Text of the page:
10. In your app, LogFactory.getLog(Hello.class).info("Hello!!!!!");
  11. Restart Tomcat.

Now you should just have two rotating files in your logs directory. You can control all your apps' logging from that single log4j config, either in a mode suitable for development (ie or deployment (ie And because you're a responsible app developer, you have no sys.out's or sys.err's, but have logical messages sent to TRACE < DEBUG < INFO < WARN < ERROR < FATAL, so that they can be logged as needed.

If you need to send log messages to separate files, then you need to do what Geoff terms WEB-INF logging. Add a to your webapp/WEB-INF/classes and commons-logging-1.1.jar, log4j-1.2.14.jar to webapp/WEB-INF/lib. I haven't quite figured out this though., R1

log4j.appender.R1.layout.ConversionPattern=%d %p %c - %m%n

This works fine, but log4j might complain about other appenders:
log4j:WARN No appenders could be found for logger (org.apache.commons.digester.Digester.sax).
log4j:WARN Please initialize the log4j system properly.

I'm not sure why the addition of an app-specific logger suddenly means that sax cannot find it's appender anymore.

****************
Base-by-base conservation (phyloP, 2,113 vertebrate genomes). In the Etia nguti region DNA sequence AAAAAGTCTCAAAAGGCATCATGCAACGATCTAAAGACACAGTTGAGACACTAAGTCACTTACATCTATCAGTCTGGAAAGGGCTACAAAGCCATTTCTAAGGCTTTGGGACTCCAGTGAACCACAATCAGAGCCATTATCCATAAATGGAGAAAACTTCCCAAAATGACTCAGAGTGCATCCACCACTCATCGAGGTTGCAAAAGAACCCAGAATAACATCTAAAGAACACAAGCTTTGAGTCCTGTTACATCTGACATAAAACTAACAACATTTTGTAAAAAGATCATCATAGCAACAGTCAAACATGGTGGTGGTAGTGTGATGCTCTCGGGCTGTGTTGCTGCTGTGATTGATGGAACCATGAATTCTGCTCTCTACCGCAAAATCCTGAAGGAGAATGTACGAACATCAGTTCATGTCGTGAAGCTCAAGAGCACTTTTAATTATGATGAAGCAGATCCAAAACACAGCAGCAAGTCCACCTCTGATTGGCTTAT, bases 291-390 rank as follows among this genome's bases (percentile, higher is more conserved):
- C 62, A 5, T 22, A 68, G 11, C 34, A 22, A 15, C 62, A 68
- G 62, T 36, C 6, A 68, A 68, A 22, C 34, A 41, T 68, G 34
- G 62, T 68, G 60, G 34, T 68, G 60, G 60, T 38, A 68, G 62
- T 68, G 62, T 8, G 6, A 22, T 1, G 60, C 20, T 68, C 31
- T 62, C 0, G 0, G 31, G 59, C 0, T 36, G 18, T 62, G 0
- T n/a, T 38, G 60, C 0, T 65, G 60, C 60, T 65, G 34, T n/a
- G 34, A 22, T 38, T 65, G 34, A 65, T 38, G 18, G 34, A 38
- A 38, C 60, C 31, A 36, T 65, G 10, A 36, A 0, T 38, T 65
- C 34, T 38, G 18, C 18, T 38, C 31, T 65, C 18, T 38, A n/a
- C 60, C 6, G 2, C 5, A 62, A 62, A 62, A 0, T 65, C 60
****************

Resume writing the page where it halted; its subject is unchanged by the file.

Tapestry Case Study

I came across this interesting writeup today on a Fortune 100 company deciding to use Tapestry over the tried and true struts approach. It's a decision facing many developers, and it can be tough to justify your choice of a new and emerging technology. Read on for their experiences.


Monday, February 5, 2007

Application State Objects in Tapestry - changed?

I've noticed in 4.1.2-SNAPSHOT, that ASO handling has changed somewhat. From what I've read, the ASO should be created upon first request. That used to include OGNL accessors as well (<= 4.1.1), but now with the latest snapshot, you get an IllegalStateException if you don't access it prior to the OGNL accessor. One solution, which seems a hack, is to simply access the ASO from a PageBeginRenderListener.

Here's a test app which shows the problem. Uncomment the pageBeginRender hack in to see it work.

Update: Bug reported: